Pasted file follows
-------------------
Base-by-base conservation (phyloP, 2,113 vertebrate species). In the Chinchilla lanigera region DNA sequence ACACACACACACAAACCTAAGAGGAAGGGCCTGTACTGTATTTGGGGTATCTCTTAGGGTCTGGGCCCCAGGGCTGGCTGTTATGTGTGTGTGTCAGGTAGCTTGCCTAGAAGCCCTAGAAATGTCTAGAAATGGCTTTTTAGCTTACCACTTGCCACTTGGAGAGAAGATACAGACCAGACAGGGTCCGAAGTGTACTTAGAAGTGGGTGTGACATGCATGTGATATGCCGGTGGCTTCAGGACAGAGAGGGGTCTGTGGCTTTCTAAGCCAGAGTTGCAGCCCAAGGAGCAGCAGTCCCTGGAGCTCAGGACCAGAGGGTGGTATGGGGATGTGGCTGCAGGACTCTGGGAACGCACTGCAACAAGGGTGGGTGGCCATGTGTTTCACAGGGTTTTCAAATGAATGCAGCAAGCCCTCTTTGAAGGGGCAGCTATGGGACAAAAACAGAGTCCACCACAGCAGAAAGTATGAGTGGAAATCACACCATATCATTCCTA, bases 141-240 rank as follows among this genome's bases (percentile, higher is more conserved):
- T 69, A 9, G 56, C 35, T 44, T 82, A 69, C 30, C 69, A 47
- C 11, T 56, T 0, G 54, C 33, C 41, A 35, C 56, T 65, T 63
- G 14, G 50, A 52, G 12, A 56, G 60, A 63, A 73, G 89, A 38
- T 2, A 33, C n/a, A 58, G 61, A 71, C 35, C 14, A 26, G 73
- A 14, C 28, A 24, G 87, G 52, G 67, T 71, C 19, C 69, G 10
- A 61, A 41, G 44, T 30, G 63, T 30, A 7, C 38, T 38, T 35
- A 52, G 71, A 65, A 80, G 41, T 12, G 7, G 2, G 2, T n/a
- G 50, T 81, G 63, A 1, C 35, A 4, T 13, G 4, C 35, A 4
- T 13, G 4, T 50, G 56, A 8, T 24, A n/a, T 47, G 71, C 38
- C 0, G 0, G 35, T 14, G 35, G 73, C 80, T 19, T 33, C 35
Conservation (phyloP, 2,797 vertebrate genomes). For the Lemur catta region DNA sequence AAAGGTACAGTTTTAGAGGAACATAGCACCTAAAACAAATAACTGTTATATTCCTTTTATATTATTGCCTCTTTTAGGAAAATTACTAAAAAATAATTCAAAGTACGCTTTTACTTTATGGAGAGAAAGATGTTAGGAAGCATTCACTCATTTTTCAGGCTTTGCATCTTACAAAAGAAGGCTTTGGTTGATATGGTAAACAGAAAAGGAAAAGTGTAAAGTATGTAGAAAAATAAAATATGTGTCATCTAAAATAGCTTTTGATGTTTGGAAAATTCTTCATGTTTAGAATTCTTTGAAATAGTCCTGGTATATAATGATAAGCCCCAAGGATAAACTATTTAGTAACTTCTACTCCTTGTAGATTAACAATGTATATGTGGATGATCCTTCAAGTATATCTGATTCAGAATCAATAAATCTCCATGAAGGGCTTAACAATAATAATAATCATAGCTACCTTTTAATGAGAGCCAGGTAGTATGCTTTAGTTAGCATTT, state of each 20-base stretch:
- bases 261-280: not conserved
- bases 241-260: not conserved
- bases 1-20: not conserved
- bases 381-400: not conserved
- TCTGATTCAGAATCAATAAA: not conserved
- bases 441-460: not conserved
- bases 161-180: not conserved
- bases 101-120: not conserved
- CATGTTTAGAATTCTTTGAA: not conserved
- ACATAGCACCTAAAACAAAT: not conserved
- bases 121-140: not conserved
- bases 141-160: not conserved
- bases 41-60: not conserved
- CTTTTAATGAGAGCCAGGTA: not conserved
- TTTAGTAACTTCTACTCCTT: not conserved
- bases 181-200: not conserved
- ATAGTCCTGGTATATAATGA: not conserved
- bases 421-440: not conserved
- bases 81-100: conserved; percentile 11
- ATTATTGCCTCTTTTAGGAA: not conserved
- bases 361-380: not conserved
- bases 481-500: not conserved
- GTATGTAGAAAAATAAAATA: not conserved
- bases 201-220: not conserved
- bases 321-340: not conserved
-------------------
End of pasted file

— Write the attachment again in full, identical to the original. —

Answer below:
Base-by-base conservation (phyloP, 2,113 vertebrate species). In the Chinchilla lanigera region DNA sequence ACACACACACACAAACCTAAGAGGAAGGGCCTGTACTGTATTTGGGGTATCTCTTAGGGTCTGGGCCCCAGGGCTGGCTGTTATGTGTGTGTGTCAGGTAGCTTGCCTAGAAGCCCTAGAAATGTCTAGAAATGGCTTTTTAGCTTACCACTTGCCACTTGGAGAGAAGATACAGACCAGACAGGGTCCGAAGTGTACTTAGAAGTGGGTGTGACATGCATGTGATATGCCGGTGGCTTCAGGACAGAGAGGGGTCTGTGGCTTTCTAAGCCAGAGTTGCAGCCCAAGGAGCAGCAGTCCCTGGAGCTCAGGACCAGAGGGTGGTATGGGGATGTGGCTGCAGGACTCTGGGAACGCACTGCAACAAGGGTGGGTGGCCATGTGTTTCACAGGGTTTTCAAATGAATGCAGCAAGCCCTCTTTGAAGGGGCAGCTATGGGACAAAAACAGAGTCCACCACAGCAGAAAGTATGAGTGGAAATCACACCATATCATTCCTA, bases 141-240 rank as follows among this genome's bases (percentile, higher is more conserved):
- T 69, A 9, G 56, C 35, T 44, T 82, A 69, C 30, C 69, A 47
- C 11, T 56, T 0, G 54, C 33, C 41, A 35, C 56, T 65, T 63
- G 14, G 50, A 52, G 12, A 56, G 60, A 63, A 73, G 89, A 38
- T 2, A 33, C n/a, A 58, G 61, A 71, C 35, C 14, A 26, G 73
- A 14, C 28, A 24, G 87, G 52, G 67, T 71, C 19, C 69, G 10
- A 61, A 41, G 44, T 30, G 63, T 30, A 7, C 38, T 38, T 35
- A 52, G 71, A 65, A 80, G 41, T 12, G 7, G 2, G 2, T n/a
- G 50, T 81, G 63, A 1, C 35, A 4, T 13, G 4, C 35, A 4
- T 13, G 4, T 50, G 56, A 8, T 24, A n/a, T 47, G 71, C 38
- C 0, G 0, G 35, T 14, G 35, G 73, C 80, T 19, T 33, C 35
Conservation (phyloP, 2,797 vertebrate genomes). For the Lemur catta region DNA sequence AAAGGTACAGTTTTAGAGGAACATAGCACCTAAAACAAATAACTGTTATATTCCTTTTATATTATTGCCTCTTTTAGGAAAATTACTAAAAAATAATTCAAAGTACGCTTTTACTTTATGGAGAGAAAGATGTTAGGAAGCATTCACTCATTTTTCAGGCTTTGCATCTTACAAAAGAAGGCTTTGGTTGATATGGTAAACAGAAAAGGAAAAGTGTAAAGTATGTAGAAAAATAAAATATGTGTCATCTAAAATAGCTTTTGATGTTTGGAAAATTCTTCATGTTTAGAATTCTTTGAAATAGTCCTGGTATATAATGATAAGCCCCAAGGATAAACTATTTAGTAACTTCTACTCCTTGTAGATTAACAATGTATATGTGGATGATCCTTCAAGTATATCTGATTCAGAATCAATAAATCTCCATGAAGGGCTTAACAATAATAATAATCATAGCTACCTTTTAATGAGAGCCAGGTAGTATGCTTTAGTTAGCATTT, state of each 20-base stretch:
- bases 261-280: not conserved
- bases 241-260: not conserved
- bases 1-20: not conserved
- bases 381-400: not conserved
- TCTGATTCAGAATCAATAAA: not conserved
- bases 441-460: not conserved
- bases 161-180: not conserved
- bases 101-120: not conserved
- CATGTTTAGAATTCTTTGAA: not conserved
- ACATAGCACCTAAAACAAAT: not conserved
- bases 121-140: not conserved
- bases 141-160: not conserved
- bases 41-60: not conserved
- CTTTTAATGAGAGCCAGGTA: not conserved
- TTTAGTAACTTCTACTCCTT: not conserved
- bases 181-200: not conserved
- ATAGTCCTGGTATATAATGA: not conserved
- bases 421-440: not conserved
- bases 81-100: conserved; percentile 11
- ATTATTGCCTCTTTTAGGAA: not conserved
- bases 361-380: not conserved
- bases 481-500: not conserved
- GTATGTAGAAAAATAAAATA: not conserved
- bases 201-220: not conserved
- bases 321-340: not conserved